So, last week Demonetization happened and like majority of us, I rushed to the nearest dictionary and searched what’s this all about. Then we rushed to the nearest banks to get our now-monopoly paper currency in to actual currency and stayed there waiting for our turn. So, what exactly is this fuss all about?
Turns out that it isn’t exactly the first time our Indian government has pulled something like this out of their bag. The first such known tricks happened back in 1939 and guess what? we had 10,00o Rs notes and those along with 5000 and 3000 were called back. And, again these 10,000 Rs notes were put in to the market (Yes! yet again and I regret to having not seen it even once in my lifetime) and not so surprisingly called back to curb the black money floating around. By now, you would have guessed it has to do something with black money and their flow and effects on the economy. Precisely, the government is hoping for a third-time-lucky as both of the previous gimmicks haven’t contributed towards curbing black money as is known to all of us.We all have an uncle who sits at home and is “Somehow” filthy rich.
This brings around a variety of questions ranging from how will it curb black money which is so prevalent along with fake currencies, to how will it affect us Aam Admi who are alien to the concept of hoarding bags and containers of money in their warehouses or offshore accounts. Let me see if I can get a hold of these questions. Firstly, how does it curb black money or render it worthless. Theoretically, since all the existing 500 and 1000 Rs are worthless from November 9, and the only portal for exchanging the legit currencies are through the banks and since banks would need proper documents to accept cash, this should be a sure shot solution. Ideally, then we would have a Utopian environment with only legibly earned money. But like for every good there is a bad, comes none other than our own human self and our craving for the illegitimate. Underpaid(Like most of us middle class) bank officers can be easily lured in to turning this black to white motor for those who matters. Or, even worse, they could be threatened to give in.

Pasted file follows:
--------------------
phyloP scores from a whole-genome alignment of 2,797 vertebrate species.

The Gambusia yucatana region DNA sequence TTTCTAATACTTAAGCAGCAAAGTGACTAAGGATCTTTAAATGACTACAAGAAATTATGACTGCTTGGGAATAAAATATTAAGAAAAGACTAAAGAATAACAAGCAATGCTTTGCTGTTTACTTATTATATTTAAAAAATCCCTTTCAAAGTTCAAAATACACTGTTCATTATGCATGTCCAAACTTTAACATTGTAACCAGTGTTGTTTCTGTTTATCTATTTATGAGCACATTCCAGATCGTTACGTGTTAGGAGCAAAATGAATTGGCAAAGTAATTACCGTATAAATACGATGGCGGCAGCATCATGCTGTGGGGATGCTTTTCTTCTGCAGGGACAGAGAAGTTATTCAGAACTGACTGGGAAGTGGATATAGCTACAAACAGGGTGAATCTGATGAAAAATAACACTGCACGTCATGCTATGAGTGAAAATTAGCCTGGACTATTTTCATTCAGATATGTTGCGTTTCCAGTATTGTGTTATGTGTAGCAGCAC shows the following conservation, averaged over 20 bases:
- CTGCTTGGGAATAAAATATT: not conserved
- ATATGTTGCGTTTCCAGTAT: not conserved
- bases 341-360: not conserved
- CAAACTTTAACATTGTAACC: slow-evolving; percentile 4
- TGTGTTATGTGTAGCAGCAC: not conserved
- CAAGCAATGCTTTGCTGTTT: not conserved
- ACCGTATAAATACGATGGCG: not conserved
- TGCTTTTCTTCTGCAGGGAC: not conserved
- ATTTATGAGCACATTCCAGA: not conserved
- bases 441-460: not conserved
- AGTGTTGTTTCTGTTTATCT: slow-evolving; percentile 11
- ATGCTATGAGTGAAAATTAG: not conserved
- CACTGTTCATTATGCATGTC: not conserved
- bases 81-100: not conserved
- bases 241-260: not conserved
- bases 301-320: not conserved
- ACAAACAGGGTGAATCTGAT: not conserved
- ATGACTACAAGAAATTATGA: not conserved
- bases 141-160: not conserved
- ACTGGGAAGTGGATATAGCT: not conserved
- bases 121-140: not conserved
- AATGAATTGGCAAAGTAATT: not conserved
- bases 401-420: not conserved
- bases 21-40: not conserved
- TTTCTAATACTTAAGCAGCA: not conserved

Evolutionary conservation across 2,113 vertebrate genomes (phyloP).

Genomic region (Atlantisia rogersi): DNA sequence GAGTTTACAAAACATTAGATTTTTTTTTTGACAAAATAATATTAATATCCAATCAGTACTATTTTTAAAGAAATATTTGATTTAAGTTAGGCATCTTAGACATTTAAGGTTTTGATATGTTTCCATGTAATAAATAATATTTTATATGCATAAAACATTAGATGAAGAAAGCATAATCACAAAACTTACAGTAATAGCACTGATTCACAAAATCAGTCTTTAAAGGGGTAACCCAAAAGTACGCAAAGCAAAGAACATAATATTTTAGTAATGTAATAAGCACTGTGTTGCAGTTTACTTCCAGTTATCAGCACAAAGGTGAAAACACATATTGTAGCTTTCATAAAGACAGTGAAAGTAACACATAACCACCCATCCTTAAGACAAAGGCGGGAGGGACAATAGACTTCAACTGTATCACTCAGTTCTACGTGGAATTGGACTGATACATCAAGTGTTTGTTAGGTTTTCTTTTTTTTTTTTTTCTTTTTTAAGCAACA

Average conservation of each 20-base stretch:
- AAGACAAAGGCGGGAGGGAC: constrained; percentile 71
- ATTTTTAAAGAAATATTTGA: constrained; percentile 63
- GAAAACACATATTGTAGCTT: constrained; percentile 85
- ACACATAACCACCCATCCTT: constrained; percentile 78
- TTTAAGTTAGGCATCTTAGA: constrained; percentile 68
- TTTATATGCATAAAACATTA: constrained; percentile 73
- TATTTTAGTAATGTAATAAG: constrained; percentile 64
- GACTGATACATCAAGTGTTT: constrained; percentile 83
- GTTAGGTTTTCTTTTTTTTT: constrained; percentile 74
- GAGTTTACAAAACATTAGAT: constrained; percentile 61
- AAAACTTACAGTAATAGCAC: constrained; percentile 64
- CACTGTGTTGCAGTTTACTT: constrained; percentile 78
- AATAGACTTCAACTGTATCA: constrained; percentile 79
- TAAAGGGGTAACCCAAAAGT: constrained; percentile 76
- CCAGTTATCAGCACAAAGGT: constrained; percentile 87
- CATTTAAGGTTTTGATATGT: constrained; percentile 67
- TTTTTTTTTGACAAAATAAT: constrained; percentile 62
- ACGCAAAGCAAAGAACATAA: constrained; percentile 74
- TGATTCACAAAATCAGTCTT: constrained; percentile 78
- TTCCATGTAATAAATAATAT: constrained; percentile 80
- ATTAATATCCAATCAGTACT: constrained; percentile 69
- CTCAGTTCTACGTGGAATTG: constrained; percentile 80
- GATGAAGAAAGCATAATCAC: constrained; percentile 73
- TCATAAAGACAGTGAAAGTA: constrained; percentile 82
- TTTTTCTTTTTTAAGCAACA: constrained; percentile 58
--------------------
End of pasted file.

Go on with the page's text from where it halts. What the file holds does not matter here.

The most interesting part of this scheme, is the introduction of a bigger note which will lead to shopwala uncle asking ” Aur koi bada note nahi tha kya? “. The 2000 note might look pretty but according to varying reports it isn’t exactly pretty in pink. The actual cost of maintaining the newer notes would require at least 15-20 k crore and the benefits of demonetization should at least offset this. This a much bigger stake on an already nagging economy (but not bigger than the scams our cunning Netas run!). If this, black money scheme does backfire, then we would have a government who just wanted to have prettier notes.
Then, last but not least, would be how will it affect, normal people.Obviously the coming month would be a Pandora’s box with very less actual cash in circulation. But then, what after that ? Will it increase the cost of living? Will it dip us further in to the debt? Will stock market hold this? This will surely put a lot on plate for the cashless online transaction company with many of them starting targeted advertisements. Analysts claim an impending crash of the real estate and stock market.
Given, all these factors, I am pretty sure that the impending news of demonetization would have reached the elites ears long back and obviously they would have floated it in to the market through new companies, products and other consumables. This isn’t exactly rocket science. No sane government can risk their major stakeholders going in to bankruptcy. So, eventually, this begs the ultimate question, DOES IT REALLY MATTER TO THE RICH? Middle class is stuck in the between, poor gets poorer and rich would eventually amass wealth beyond layman’s imagination.
Here’s to hoping the latest policy isn’t just a gimmick and maybe a winning touch for a better India.